Committee: Dr. Clare Fitzpatrick, Mechanical and Biomedical Engineering, and Cheryl Jorcyk, Biological Sciences, and Mahmood Mamivand, Mechanical and Biomedical Engineering
Date: June 22, 2018
Time: 11:00 a.m.
Location: Micron Engineering Center; Room 301

Read Madison Krenz's Abstract Here

The meniscus is a soft fibrous tissue that distributes cyclic loads across the knee joint. It is frequently injured, and one likely mechanism for failure is a high rate of repeated exposure to low-magnitude loads, known as high-cycle fatigue. These fatigue failures depend on properties that relate cycles to failure to material strength and composition. The objective of this study is to measure the high-cycle fatigue properties in human meniscus. Results from this study may help identify safe load limits to prevent
meniscal tears, and can provide useful data for groups developing meniscal replacement devices.

Bryce La Foya

Title: The Regulation of Notch Signaling by Src Kinase and Polyphenolic Compounds
Program: Doctor of Philosophy in Biomolecular Sciences
Advisor: Dr. Allan Albig, Biological Sciences
Committee: Dr. Eric Hayden, Biological Sciences and Brad Morrison, Biological Sciences and Matthew Ferguson, Physics
Date: July 10, 2018
Time: 10:00 a.m.
Location: Multipurpose Building, Room 108

Read Bryce LaFoya's Abstract Here

Cellular signaling pathways provide cells with the means to sense their environment and communicate with other cells. The Notch signaling pathway is comprised of a set of protein machines which work in unison to coordinate cellular processes in response to stimuli coming from neighboring cells and changing microenvironmental conditions. Being an important mode of cellular communication, Notch signaling is crucial to many processes involved in development and disease. During Notch activation, information about the extracellular environment is fed into the cell and relayed to the nucleus through a number of biochemical processes. The information-rich messages carried by Notch signaling is used to make genetic decisions through alteration of gene expression which ultimately controls cellular physiology. Critical to Notch function, are a series of regulatory steps which serve as points of integration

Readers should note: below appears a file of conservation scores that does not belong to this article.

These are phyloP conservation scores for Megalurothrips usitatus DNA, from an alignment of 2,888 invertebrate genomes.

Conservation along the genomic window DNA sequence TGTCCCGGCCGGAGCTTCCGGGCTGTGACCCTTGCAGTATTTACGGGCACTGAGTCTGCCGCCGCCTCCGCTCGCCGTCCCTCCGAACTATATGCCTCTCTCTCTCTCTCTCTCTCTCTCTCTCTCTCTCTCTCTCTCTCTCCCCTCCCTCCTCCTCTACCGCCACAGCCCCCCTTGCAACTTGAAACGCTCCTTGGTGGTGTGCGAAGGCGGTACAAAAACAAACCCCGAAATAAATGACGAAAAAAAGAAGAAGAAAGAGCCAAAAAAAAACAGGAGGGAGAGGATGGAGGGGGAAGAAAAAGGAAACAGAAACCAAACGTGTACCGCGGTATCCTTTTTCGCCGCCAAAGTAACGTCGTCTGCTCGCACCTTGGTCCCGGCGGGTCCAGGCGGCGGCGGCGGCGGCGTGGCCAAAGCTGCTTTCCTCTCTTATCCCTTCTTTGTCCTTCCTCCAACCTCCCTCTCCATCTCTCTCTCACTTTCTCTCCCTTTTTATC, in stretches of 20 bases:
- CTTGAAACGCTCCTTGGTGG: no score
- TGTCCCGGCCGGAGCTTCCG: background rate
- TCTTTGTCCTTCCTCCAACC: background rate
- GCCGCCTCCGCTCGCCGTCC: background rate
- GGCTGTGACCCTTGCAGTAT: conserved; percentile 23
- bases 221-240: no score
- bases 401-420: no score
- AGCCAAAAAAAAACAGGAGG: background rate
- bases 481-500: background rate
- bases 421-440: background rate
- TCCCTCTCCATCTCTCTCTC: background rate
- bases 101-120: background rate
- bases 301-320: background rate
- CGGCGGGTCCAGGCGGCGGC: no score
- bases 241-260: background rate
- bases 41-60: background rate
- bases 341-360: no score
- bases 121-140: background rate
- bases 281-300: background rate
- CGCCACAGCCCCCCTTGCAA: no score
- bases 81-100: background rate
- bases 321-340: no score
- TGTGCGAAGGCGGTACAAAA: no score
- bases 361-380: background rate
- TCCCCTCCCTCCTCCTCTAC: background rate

where other sources of information are fed into the Notch pathway. Through a series of experiments, we have uncovered novel regulatory mechanisms by which Notch signaling is controlled. Through bettering our understanding of this critical mode of cellular communication, we prime science with the knowledge which may one day fuel the development of new therapeutic strategies to combat Notch-related diseases.

Devin Bendixsen

Title: Empirical Investigations of RNA Fitness Landscapes: Harnessing the Power of High-Throughput Sequencing and Evolutionary Simulations
Program: Doctor of Philosophy in Biomolecular Sciences
Advisor: Dr. Eric Hayden, Biological Sciences
Committee: Dr. Matthew Ferguson, Physics and Dr. Elton Graugnard, Materials Science and Engineering
Date: July 11, 2018
Time: 9:30 a.m.
Location: Micron Business & Economics Building, Room 1208

Read Devin Bendixsen's Abstract

Fitness landscapes represent the mapping of genotype (sequence) to phenotype (function or fitness). The architecture and structure of fitness landscapes are a key determinant of evolutionary exploration and navigation. RNA enzymes (ribozymes) are an attractive model system for the construction of empirical fitness landscapes. Ribozymes function as both a genotype (primary RNA sequence) and a phenotype (catalytic function). Applying novel high-throughput assays with data-driven evolutionary simulations, several ribozyme fitness landscapes were constructed and assessed to answer important evolutionary questions. The fitness landscape at the intersection of two ribozyme functions (self-cleavage and self-